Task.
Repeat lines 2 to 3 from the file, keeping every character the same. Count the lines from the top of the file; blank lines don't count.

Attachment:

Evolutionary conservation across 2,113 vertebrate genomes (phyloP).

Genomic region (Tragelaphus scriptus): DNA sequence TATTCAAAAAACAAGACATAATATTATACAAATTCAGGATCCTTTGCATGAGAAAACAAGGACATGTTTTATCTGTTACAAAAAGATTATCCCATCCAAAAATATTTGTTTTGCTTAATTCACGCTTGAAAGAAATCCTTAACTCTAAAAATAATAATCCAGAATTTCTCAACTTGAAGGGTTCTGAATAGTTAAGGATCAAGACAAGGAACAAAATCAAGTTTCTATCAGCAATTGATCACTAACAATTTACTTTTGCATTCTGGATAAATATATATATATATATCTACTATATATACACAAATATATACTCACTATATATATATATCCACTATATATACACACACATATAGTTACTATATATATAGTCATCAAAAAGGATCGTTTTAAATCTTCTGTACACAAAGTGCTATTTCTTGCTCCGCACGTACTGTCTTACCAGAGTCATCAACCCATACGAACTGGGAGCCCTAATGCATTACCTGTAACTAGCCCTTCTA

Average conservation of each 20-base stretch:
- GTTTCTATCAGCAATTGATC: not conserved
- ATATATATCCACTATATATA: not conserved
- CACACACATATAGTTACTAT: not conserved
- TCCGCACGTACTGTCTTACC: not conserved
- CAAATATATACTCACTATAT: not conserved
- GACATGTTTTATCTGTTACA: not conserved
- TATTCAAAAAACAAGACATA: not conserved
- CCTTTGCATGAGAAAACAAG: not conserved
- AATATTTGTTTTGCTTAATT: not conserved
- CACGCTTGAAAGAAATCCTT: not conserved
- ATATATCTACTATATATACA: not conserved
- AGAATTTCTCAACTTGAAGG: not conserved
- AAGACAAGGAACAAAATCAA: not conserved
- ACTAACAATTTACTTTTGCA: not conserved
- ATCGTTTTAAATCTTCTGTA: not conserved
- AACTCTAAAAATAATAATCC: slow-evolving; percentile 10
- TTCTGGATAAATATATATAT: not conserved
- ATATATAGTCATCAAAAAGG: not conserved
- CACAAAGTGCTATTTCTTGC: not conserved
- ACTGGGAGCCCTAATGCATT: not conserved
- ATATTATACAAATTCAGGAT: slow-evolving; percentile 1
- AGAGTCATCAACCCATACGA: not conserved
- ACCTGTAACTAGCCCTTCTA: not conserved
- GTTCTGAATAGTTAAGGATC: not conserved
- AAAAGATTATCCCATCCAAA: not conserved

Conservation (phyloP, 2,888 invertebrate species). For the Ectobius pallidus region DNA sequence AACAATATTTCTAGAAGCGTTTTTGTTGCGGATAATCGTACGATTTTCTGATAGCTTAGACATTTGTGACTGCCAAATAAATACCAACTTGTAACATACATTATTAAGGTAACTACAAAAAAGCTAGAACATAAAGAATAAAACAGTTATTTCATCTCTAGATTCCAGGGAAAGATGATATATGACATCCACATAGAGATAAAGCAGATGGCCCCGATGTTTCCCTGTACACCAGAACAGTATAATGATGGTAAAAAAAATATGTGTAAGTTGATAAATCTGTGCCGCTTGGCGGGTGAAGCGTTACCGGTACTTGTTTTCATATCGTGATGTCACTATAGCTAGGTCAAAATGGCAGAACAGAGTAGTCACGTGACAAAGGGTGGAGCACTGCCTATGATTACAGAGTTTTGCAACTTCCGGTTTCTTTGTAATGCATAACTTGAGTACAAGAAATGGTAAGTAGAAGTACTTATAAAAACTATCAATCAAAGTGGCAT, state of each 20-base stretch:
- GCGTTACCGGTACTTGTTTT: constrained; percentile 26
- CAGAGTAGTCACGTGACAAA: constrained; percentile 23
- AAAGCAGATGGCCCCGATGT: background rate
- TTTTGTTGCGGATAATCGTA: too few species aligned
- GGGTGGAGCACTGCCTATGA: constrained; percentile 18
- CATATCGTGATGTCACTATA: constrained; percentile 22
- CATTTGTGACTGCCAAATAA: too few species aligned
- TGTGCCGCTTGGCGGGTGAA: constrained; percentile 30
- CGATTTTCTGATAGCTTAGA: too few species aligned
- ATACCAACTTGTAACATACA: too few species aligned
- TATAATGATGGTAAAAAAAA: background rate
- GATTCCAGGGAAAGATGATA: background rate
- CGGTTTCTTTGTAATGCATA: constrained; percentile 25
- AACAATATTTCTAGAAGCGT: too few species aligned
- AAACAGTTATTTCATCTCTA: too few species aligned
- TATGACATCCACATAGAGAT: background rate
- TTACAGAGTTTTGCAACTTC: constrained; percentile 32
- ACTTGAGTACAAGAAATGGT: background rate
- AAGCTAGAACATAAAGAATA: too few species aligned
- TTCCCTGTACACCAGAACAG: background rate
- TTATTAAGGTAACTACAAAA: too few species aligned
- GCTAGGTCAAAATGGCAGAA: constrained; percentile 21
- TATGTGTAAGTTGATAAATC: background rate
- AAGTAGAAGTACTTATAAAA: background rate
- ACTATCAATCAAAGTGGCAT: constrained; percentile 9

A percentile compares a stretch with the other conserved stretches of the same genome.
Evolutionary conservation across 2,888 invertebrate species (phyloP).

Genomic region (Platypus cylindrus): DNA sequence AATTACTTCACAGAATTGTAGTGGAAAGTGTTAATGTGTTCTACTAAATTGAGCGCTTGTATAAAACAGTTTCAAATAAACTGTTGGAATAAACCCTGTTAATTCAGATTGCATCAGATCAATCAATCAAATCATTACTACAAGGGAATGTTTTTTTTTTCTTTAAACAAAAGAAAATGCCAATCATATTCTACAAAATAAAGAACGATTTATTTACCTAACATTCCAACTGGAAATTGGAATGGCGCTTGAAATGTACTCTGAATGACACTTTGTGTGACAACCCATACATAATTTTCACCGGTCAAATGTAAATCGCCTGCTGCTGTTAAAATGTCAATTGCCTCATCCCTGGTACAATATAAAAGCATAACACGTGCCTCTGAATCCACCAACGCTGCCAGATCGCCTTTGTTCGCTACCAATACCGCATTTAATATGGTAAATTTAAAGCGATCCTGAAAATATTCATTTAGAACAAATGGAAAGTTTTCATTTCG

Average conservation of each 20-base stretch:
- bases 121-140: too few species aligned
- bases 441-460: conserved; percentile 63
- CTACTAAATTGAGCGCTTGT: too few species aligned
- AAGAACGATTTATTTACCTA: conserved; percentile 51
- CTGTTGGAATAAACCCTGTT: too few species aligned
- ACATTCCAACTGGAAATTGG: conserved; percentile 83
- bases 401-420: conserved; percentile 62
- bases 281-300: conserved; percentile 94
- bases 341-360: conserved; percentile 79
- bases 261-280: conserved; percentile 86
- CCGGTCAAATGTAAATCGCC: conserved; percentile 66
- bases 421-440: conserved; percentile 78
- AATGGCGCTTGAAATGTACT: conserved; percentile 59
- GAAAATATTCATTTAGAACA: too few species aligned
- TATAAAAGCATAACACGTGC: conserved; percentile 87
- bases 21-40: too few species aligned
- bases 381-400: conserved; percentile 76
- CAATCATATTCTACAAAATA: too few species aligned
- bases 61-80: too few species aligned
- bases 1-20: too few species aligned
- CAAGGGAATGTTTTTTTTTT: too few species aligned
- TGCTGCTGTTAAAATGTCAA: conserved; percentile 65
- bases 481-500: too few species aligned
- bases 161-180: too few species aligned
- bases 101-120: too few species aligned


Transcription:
Genomic region (Tragelaphus scriptus): DNA sequence TATTCAAAAAACAAGACATAATATTATACAAATTCAGGATCCTTTGCATGAGAAAACAAGGACATGTTTTATCTGTTACAAAAAGATTATCCCATCCAAAAATATTTGTTTTGCTTAATTCACGCTTGAAAGAAATCCTTAACTCTAAAAATAATAATCCAGAATTTCTCAACTTGAAGGGTTCTGAATAGTTAAGGATCAAGACAAGGAACAAAATCAAGTTTCTATCAGCAATTGATCACTAACAATTTACTTTTGCATTCTGGATAAATATATATATATATATCTACTATATATACACAAATATATACTCACTATATATATATATCCACTATATATACACACACATATAGTTACTATATATATAGTCATCAAAAAGGATCGTTTTAAATCTTCTGTACACAAAGTGCTATTTCTTGCTCCGCACGTACTGTCTTACCAGAGTCATCAACCCATACGAACTGGGAGCCCTAATGCATTACCTGTAACTAGCCCTTCTA

Average conservation of each 20-base stretch: